Monday, August 4, 2014

Day 60: Last day (Presentations)

Today I had some more phone interviews all morning in which I did much better than my previous ones.

But other than that I brushed up my application and got it ready for my Demo Day.


Here is a picture of me presenting my fitness application to my class.


Here's a game that one my classmates made. It's a multiplayer game where multiple users can log onto the node server.


It feels surreal that the Dojo is all done. My learning will continue as I stick around for the residency program. I am pretty optimistic about my career. Now my focus is 100% on finding a job!

Friday, August 1, 2014

Day 59: More layouts of TrainerExpress and more contacts from hiring managers

Boy it's hard to get "plugged in" to my project when I'm constantly getting emails and phone calls from recruiters and hiring managers.

Tomorrow I have a phone interview with a fitness app startup in Seattle for a full-stack Rails dev. I hope they don't ask too many theoretical technical questions and instead ask me to do code challenges. I'm not quite up to par with all these different tech vocab words and need to brush up on it well. My first tech interview screen kicked my butt as I didn't know a lot of these terms. This is actually the type of company I do work for so I hope I do well!

Other than that I've been just doing some last steps making sure that my project will be good for Demo Day. Tomorrow is the last day and we're just going to show each other the projects that we've been working on. I'll still be around for the "residency program" where you can stick around the dojo and keep working on your project, assignments or whatever it is you're working on. I think about 4 more students in my cohort are doing the same.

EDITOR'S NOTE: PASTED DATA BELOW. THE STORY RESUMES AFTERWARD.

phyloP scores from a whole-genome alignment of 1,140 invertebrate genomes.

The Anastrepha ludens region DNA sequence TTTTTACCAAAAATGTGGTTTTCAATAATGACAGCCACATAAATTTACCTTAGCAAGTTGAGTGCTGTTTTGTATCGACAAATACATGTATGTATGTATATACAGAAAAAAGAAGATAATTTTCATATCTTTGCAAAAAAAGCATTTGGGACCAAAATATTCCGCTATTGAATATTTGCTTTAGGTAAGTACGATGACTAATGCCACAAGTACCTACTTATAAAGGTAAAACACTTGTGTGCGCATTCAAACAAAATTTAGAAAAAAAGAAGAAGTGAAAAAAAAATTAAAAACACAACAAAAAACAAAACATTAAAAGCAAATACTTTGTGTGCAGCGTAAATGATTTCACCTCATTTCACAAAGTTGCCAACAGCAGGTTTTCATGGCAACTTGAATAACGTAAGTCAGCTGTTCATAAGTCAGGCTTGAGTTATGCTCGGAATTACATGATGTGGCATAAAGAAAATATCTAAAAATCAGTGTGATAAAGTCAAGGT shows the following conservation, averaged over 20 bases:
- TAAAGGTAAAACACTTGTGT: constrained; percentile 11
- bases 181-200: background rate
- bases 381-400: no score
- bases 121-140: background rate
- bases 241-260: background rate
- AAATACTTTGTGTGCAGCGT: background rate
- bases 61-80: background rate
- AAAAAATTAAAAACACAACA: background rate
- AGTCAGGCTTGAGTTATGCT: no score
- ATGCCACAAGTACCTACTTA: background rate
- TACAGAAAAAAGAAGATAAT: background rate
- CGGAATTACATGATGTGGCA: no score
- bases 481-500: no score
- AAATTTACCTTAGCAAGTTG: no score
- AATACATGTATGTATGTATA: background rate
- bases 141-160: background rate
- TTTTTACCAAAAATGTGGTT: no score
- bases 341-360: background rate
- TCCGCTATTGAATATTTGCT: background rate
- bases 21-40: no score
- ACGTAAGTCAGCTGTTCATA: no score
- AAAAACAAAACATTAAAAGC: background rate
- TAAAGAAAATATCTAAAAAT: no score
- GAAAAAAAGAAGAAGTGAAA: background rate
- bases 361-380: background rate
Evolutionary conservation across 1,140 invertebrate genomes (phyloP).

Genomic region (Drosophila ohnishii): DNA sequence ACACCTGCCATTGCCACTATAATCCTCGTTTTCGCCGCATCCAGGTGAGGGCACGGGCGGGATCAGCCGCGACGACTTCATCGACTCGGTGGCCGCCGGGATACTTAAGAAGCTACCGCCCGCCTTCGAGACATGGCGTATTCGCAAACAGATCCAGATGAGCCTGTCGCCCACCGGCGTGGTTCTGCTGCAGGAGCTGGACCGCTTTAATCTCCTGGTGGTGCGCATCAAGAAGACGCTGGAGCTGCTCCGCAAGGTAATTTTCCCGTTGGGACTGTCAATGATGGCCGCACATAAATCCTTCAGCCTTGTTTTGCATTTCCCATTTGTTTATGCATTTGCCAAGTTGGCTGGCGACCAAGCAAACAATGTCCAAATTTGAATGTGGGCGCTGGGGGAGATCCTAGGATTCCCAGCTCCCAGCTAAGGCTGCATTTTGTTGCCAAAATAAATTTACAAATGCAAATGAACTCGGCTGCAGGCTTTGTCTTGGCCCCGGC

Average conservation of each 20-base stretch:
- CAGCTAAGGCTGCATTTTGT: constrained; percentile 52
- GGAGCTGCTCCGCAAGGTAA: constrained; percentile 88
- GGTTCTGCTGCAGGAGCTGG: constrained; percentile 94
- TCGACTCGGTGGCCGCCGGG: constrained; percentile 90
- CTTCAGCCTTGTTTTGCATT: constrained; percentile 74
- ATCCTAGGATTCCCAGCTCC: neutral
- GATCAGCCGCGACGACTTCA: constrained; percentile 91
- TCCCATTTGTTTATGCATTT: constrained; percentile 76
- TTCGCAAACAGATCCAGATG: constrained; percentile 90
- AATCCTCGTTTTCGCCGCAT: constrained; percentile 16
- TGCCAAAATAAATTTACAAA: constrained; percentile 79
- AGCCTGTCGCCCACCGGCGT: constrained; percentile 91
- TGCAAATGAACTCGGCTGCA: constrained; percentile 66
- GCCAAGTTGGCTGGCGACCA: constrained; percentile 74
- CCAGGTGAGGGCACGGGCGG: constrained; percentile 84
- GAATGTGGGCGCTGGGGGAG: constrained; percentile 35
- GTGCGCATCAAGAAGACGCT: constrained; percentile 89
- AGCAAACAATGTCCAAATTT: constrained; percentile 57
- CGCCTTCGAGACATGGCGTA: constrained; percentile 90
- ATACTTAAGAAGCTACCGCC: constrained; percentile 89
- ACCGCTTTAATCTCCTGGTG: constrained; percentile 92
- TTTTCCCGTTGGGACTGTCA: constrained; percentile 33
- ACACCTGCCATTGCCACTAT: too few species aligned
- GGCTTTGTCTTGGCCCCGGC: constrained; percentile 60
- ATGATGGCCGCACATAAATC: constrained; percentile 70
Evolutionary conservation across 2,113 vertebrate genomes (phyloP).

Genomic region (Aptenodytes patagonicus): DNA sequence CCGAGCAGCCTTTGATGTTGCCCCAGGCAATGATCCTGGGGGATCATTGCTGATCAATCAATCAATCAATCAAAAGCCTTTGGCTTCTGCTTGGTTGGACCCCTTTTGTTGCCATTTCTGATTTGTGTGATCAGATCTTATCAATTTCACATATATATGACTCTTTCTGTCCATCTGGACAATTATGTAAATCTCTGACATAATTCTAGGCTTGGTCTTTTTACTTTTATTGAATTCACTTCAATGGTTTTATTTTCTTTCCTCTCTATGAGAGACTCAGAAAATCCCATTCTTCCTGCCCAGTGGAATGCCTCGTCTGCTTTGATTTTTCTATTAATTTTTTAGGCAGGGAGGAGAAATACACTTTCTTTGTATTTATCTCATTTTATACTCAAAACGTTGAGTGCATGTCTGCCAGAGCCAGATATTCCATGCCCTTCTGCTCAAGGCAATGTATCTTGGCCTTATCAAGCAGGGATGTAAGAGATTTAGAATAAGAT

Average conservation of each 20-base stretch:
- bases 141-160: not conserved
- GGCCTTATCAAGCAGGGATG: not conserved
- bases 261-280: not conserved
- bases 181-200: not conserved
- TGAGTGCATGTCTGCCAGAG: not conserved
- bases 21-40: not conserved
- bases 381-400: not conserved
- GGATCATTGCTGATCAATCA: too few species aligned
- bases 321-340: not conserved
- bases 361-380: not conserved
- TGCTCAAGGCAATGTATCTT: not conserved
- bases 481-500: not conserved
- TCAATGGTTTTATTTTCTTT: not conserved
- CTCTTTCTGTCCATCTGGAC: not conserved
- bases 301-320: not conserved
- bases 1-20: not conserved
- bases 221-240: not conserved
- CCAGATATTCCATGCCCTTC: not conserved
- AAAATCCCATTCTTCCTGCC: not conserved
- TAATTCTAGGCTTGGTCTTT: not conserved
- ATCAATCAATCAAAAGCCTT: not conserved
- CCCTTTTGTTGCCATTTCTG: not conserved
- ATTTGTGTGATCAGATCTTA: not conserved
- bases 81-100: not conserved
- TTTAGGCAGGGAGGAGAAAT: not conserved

These last 3 months have gone a lot quicker than expected. I've learned so much and am ready to enter the workforce. I just gotta make sure I can convey that to recruiters and hiring managers!

Wednesday, July 30, 2014

Day 58: Phone interviews and working more on the UI of TrainerExpress

This morning I had two phone interviews from prospective employers. One was for a front-end developer position at a major fitness company and the second one was from a tech consulting company.

The interviewer for the tech company asked a bunch of technical questions regarding front-end development. Although I know a lot of these things in actually implementation, I had a difficult time answer specific technical vocabulary questions (e.g. What's the difference between progressive enhancement and graceful degradation). The interviewer was nice enough to give me the answer he was looking for so that I can be better prepared for the next one. All in all, I don't expect to be moved forward with the next step of the process. It was a humbling yet great learning experience from my first interview.